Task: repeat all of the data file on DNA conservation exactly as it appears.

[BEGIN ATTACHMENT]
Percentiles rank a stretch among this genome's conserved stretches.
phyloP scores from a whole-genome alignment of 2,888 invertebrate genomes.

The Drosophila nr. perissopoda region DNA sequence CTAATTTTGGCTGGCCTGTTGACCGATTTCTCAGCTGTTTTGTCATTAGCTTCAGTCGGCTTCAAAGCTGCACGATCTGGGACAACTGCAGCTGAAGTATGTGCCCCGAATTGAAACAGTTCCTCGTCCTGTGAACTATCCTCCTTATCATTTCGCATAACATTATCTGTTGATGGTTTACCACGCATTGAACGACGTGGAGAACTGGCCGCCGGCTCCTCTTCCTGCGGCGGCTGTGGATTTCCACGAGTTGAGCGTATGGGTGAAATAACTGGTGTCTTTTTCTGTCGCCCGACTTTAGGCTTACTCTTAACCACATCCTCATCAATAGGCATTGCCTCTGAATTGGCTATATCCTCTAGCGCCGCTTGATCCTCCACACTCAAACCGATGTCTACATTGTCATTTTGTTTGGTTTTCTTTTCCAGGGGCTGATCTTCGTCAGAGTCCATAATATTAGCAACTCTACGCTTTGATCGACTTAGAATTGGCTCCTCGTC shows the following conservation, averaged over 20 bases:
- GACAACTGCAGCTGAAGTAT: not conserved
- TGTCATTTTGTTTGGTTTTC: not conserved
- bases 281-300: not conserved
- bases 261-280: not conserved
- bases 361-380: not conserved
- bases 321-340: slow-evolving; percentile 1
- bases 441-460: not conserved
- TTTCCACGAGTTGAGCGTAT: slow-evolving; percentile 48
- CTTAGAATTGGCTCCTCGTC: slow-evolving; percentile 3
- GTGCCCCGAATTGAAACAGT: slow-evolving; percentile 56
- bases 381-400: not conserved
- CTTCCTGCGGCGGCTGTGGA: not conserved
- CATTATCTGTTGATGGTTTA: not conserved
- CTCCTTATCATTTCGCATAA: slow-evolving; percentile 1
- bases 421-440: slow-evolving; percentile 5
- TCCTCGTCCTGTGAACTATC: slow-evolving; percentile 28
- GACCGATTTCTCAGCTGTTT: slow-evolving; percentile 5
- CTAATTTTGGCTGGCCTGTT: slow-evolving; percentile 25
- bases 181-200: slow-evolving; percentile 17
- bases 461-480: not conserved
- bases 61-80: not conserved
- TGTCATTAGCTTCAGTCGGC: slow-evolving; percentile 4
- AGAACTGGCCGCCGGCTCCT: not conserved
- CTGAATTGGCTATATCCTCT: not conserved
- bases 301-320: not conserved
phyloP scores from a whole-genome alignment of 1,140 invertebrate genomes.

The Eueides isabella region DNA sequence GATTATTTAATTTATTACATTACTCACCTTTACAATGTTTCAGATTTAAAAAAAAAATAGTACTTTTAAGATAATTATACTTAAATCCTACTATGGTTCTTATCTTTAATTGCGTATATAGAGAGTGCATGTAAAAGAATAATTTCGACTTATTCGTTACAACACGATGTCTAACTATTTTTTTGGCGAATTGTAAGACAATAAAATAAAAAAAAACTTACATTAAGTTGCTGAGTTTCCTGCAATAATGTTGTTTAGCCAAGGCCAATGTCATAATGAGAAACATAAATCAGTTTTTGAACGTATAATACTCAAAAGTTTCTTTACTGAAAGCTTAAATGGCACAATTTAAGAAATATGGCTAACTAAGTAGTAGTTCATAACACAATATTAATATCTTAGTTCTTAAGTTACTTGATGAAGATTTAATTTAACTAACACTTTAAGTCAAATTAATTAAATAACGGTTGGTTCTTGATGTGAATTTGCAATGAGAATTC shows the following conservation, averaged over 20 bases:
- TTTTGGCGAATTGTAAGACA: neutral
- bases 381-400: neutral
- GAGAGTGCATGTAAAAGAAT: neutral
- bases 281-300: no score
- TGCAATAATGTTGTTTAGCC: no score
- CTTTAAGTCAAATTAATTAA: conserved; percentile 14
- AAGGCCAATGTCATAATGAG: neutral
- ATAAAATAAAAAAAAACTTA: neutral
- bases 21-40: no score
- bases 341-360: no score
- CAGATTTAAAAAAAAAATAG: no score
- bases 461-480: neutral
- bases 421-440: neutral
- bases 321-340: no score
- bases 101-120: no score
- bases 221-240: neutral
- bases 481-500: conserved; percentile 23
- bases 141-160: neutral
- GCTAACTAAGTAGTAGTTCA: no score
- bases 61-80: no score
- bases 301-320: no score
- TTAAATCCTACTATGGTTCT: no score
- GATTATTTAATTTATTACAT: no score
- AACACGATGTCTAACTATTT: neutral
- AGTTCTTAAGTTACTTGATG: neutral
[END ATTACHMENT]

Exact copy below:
Percentiles rank a stretch among this genome's conserved stretches.
phyloP scores from a whole-genome alignment of 2,888 invertebrate genomes.

The Drosophila nr. perissopoda region DNA sequence CTAATTTTGGCTGGCCTGTTGACCGATTTCTCAGCTGTTTTGTCATTAGCTTCAGTCGGCTTCAAAGCTGCACGATCTGGGACAACTGCAGCTGAAGTATGTGCCCCGAATTGAAACAGTTCCTCGTCCTGTGAACTATCCTCCTTATCATTTCGCATAACATTATCTGTTGATGGTTTACCACGCATTGAACGACGTGGAGAACTGGCCGCCGGCTCCTCTTCCTGCGGCGGCTGTGGATTTCCACGAGTTGAGCGTATGGGTGAAATAACTGGTGTCTTTTTCTGTCGCCCGACTTTAGGCTTACTCTTAACCACATCCTCATCAATAGGCATTGCCTCTGAATTGGCTATATCCTCTAGCGCCGCTTGATCCTCCACACTCAAACCGATGTCTACATTGTCATTTTGTTTGGTTTTCTTTTCCAGGGGCTGATCTTCGTCAGAGTCCATAATATTAGCAACTCTACGCTTTGATCGACTTAGAATTGGCTCCTCGTC shows the following conservation, averaged over 20 bases:
- GACAACTGCAGCTGAAGTAT: not conserved
- TGTCATTTTGTTTGGTTTTC: not conserved
- bases 281-300: not conserved
- bases 261-280: not conserved
- bases 361-380: not conserved
- bases 321-340: slow-evolving; percentile 1
- bases 441-460: not conserved
- TTTCCACGAGTTGAGCGTAT: slow-evolving; percentile 48
- CTTAGAATTGGCTCCTCGTC: slow-evolving; percentile 3
- GTGCCCCGAATTGAAACAGT: slow-evolving; percentile 56
- bases 381-400: not conserved
- CTTCCTGCGGCGGCTGTGGA: not conserved
- CATTATCTGTTGATGGTTTA: not conserved
- CTCCTTATCATTTCGCATAA: slow-evolving; percentile 1
- bases 421-440: slow-evolving; percentile 5
- TCCTCGTCCTGTGAACTATC: slow-evolving; percentile 28
- GACCGATTTCTCAGCTGTTT: slow-evolving; percentile 5
- CTAATTTTGGCTGGCCTGTT: slow-evolving; percentile 25
- bases 181-200: slow-evolving; percentile 17
- bases 461-480: not conserved
- bases 61-80: not conserved
- TGTCATTAGCTTCAGTCGGC: slow-evolving; percentile 4
- AGAACTGGCCGCCGGCTCCT: not conserved
- CTGAATTGGCTATATCCTCT: not conserved
- bases 301-320: not conserved
phyloP scores from a whole-genome alignment of 1,140 invertebrate genomes.

The Eueides isabella region DNA sequence GATTATTTAATTTATTACATTACTCACCTTTACAATGTTTCAGATTTAAAAAAAAAATAGTACTTTTAAGATAATTATACTTAAATCCTACTATGGTTCTTATCTTTAATTGCGTATATAGAGAGTGCATGTAAAAGAATAATTTCGACTTATTCGTTACAACACGATGTCTAACTATTTTTTTGGCGAATTGTAAGACAATAAAATAAAAAAAAACTTACATTAAGTTGCTGAGTTTCCTGCAATAATGTTGTTTAGCCAAGGCCAATGTCATAATGAGAAACATAAATCAGTTTTTGAACGTATAATACTCAAAAGTTTCTTTACTGAAAGCTTAAATGGCACAATTTAAGAAATATGGCTAACTAAGTAGTAGTTCATAACACAATATTAATATCTTAGTTCTTAAGTTACTTGATGAAGATTTAATTTAACTAACACTTTAAGTCAAATTAATTAAATAACGGTTGGTTCTTGATGTGAATTTGCAATGAGAATTC shows the following conservation, averaged over 20 bases:
- TTTTGGCGAATTGTAAGACA: neutral
- bases 381-400: neutral
- GAGAGTGCATGTAAAAGAAT: neutral
- bases 281-300: no score
- TGCAATAATGTTGTTTAGCC: no score
- CTTTAAGTCAAATTAATTAA: conserved; percentile 14
- AAGGCCAATGTCATAATGAG: neutral
- ATAAAATAAAAAAAAACTTA: neutral
- bases 21-40: no score
- bases 341-360: no score
- CAGATTTAAAAAAAAAATAG: no score
- bases 461-480: neutral
- bases 421-440: neutral
- bases 321-340: no score
- bases 101-120: no score
- bases 221-240: neutral
- bases 481-500: conserved; percentile 23
- bases 141-160: neutral
- GCTAACTAAGTAGTAGTTCA: no score
- bases 61-80: no score
- bases 301-320: no score
- TTAAATCCTACTATGGTTCT: no score
- GATTATTTAATTTATTACAT: no score
- AACACGATGTCTAACTATTT: neutral
- AGTTCTTAAGTTACTTGATG: neutral